In an announcement dated May 1, 2018, the SEC clarified that the SCSDI does not apply to adviser share class recommendations “where one share class is higher-cost than another share class but neither share class pays a 12b-1 fee or where the adviser has no financial conflict of interest.”

While the SEC has long held the view that an adviser owes its clients a duty of “best execution,” the SEC’s earliest interpretation of that duty focused on the quantitative and qualitative factors that bear on an adviser’s selection of broker-dealers to execute securities transactions. See Interpretive Release Concerning the Scope of Section 28(e) of the Securities Exchange Act of 1934 and Related Matters, Exchange Act Rel. No. 23170 (April 28, 1986) (“1986 Interpretive Release”), at n.58. Beginning in 2016, the SEC included a best execution violation in some settled mutual fund share class selection cases, see, e.g., In Re Everhart Financial Group, Inc. Investment Advisers Act Rel. No. 4314 (January 14, 2016), ¶ 16 (citing the 1986 Interpretive Release), but has not done so in all such cases. See, e.g., In re Envoy Advisory, Inc., Investment Advisers Act Rel. No. 4764 (Sept. 8, 2017).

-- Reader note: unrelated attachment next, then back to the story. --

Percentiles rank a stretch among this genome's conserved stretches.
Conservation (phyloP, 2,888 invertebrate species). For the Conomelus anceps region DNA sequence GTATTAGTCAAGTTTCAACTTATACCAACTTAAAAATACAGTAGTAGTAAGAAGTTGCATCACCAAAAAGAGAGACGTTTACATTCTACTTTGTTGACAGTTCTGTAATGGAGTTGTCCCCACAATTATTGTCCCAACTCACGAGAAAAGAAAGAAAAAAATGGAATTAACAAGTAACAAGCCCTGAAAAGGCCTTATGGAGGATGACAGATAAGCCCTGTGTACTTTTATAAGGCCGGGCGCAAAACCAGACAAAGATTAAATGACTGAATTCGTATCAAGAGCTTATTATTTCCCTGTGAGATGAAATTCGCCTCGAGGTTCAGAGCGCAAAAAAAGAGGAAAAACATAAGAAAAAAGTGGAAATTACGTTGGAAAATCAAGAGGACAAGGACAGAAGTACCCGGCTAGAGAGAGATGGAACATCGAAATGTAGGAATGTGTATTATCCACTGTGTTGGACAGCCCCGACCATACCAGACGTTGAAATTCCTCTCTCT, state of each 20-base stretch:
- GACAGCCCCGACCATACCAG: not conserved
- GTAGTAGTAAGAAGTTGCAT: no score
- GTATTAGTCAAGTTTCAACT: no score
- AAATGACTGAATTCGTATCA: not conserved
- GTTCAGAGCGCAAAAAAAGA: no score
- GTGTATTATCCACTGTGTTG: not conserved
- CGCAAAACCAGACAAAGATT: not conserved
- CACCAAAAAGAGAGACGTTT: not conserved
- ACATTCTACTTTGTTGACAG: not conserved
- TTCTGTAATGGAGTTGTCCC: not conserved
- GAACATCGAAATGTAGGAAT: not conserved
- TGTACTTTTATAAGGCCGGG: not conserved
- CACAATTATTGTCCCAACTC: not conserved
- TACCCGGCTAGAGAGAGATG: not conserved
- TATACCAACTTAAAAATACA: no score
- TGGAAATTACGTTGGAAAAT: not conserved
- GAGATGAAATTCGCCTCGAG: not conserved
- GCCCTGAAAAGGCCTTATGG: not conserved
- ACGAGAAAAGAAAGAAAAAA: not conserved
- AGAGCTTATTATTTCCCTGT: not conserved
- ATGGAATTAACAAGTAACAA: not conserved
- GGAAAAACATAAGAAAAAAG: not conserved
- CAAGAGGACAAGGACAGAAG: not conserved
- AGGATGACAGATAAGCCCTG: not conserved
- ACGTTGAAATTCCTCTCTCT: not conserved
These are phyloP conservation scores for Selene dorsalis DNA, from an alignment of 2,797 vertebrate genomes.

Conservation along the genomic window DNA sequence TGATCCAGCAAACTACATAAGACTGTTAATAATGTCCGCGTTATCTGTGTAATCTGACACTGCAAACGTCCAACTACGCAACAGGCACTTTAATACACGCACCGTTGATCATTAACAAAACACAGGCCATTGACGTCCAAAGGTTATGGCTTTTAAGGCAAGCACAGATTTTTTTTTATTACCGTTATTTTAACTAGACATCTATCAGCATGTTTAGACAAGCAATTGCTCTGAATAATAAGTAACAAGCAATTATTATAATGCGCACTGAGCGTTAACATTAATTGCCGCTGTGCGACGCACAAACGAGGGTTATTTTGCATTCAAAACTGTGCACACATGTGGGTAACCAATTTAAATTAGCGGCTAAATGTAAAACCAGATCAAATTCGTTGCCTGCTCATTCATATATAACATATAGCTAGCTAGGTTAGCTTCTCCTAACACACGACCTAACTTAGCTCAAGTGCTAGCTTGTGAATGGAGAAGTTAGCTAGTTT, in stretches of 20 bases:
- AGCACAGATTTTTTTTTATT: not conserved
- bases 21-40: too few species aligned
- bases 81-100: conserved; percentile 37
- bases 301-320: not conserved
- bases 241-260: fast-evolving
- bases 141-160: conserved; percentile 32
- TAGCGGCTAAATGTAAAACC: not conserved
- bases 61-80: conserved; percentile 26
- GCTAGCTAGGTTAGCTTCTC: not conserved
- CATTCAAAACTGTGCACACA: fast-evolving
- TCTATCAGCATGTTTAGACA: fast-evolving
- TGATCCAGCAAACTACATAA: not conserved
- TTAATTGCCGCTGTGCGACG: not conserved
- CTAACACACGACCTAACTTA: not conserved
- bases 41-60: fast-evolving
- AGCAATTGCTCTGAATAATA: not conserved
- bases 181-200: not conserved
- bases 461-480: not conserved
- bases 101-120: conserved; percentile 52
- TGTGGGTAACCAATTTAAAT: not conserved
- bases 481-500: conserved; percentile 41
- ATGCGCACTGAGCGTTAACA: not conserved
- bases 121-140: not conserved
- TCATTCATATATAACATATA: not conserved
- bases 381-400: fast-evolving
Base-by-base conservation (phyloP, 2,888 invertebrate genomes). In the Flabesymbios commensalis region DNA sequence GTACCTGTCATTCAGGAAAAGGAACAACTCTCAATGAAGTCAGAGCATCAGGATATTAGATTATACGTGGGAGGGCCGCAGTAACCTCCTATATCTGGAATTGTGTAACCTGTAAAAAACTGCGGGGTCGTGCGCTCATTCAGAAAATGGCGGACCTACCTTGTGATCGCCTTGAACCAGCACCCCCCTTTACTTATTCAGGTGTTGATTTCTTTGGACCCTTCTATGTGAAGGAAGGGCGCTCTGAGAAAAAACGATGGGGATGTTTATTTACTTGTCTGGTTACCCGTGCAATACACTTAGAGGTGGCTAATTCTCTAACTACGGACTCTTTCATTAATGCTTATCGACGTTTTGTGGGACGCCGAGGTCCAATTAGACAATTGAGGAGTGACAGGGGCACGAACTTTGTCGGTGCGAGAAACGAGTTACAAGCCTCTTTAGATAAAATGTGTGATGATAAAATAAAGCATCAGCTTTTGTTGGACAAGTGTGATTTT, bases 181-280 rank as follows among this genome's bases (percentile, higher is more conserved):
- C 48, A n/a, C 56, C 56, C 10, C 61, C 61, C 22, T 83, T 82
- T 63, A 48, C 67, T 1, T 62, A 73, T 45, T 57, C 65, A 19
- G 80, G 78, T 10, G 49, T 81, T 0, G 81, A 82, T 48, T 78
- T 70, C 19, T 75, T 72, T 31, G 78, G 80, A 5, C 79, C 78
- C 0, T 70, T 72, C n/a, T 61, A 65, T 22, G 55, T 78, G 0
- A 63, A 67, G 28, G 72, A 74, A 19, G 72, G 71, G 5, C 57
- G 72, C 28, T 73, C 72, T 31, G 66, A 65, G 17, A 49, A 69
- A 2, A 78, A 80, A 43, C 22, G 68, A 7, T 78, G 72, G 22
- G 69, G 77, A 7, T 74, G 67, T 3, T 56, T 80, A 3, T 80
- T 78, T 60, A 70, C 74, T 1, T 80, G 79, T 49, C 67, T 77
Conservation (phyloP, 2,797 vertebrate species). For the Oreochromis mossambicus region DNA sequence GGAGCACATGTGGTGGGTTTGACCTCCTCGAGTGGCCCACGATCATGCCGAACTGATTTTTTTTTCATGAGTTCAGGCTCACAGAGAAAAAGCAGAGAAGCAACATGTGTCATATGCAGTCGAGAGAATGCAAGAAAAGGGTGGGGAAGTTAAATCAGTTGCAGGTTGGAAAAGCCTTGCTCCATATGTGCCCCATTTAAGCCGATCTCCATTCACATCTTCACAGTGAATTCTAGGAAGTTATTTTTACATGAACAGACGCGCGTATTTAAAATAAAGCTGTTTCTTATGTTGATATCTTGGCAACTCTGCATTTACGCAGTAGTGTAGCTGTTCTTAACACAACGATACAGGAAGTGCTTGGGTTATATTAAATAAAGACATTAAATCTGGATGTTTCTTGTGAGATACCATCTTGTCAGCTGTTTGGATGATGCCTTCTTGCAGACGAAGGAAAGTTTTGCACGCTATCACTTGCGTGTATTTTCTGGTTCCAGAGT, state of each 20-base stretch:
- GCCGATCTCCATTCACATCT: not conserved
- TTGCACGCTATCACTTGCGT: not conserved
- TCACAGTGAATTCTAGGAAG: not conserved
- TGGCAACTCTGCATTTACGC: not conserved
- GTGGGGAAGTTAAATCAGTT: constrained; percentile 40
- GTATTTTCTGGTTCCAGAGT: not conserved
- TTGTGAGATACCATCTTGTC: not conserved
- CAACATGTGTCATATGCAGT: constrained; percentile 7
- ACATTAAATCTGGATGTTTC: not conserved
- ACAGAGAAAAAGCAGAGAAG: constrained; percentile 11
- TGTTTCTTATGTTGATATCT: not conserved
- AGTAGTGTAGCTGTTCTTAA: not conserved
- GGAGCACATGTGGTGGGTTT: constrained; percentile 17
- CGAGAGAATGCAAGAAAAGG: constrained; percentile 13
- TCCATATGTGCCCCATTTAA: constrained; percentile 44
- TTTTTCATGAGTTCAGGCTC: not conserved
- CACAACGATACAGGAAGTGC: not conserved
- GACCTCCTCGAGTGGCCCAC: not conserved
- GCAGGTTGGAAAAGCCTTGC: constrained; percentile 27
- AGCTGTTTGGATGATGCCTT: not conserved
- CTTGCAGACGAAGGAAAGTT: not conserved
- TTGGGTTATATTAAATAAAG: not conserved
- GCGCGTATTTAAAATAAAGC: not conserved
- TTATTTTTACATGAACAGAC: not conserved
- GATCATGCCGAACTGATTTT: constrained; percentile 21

The SEC has not provided clear guidance as to what is meant by the duty to provide “best execution” in the mutual fund share class area. The SEC has never stated that the purchase of a higher cost class of mutual fund when a lower-cost alternative is available is always a violation of section 206(2) of the Advisers Act. Instead, the SEC’s stepped-up enforcement activity focuses primarily on advisers who failed to disclose the conflict of interest created by their receipt of 12b-1 fees. Conversely, numerous SEC publications indicate that best execution depends on the facts and circumstances. The 1986 Interpretive Release, while not specific to mutual fund share selection, states “The Commission wishes to remind money managers that the determinative factor is not the lowest possible commission cost but whether the transaction represents the best qualitative execution for the managed account.” Id., at nn.58-59. Likewise, in another OCIE publication, titled Compliance Issues Related to Best Execution by Investment Advisers (“OCIE Compliance Issues), the SEC stated that the adviser must execute transactions for clients in such a manner that the client’s total costs in each transaction are “the most favorable under the circumstances.Id., p. 1 (emhasis added). The adviser’s conduct must be analyzed, not in hindsight, but “under the particular circumstances occurring at the time of the transaction.” Proposed Interpretation, pp. 13-14.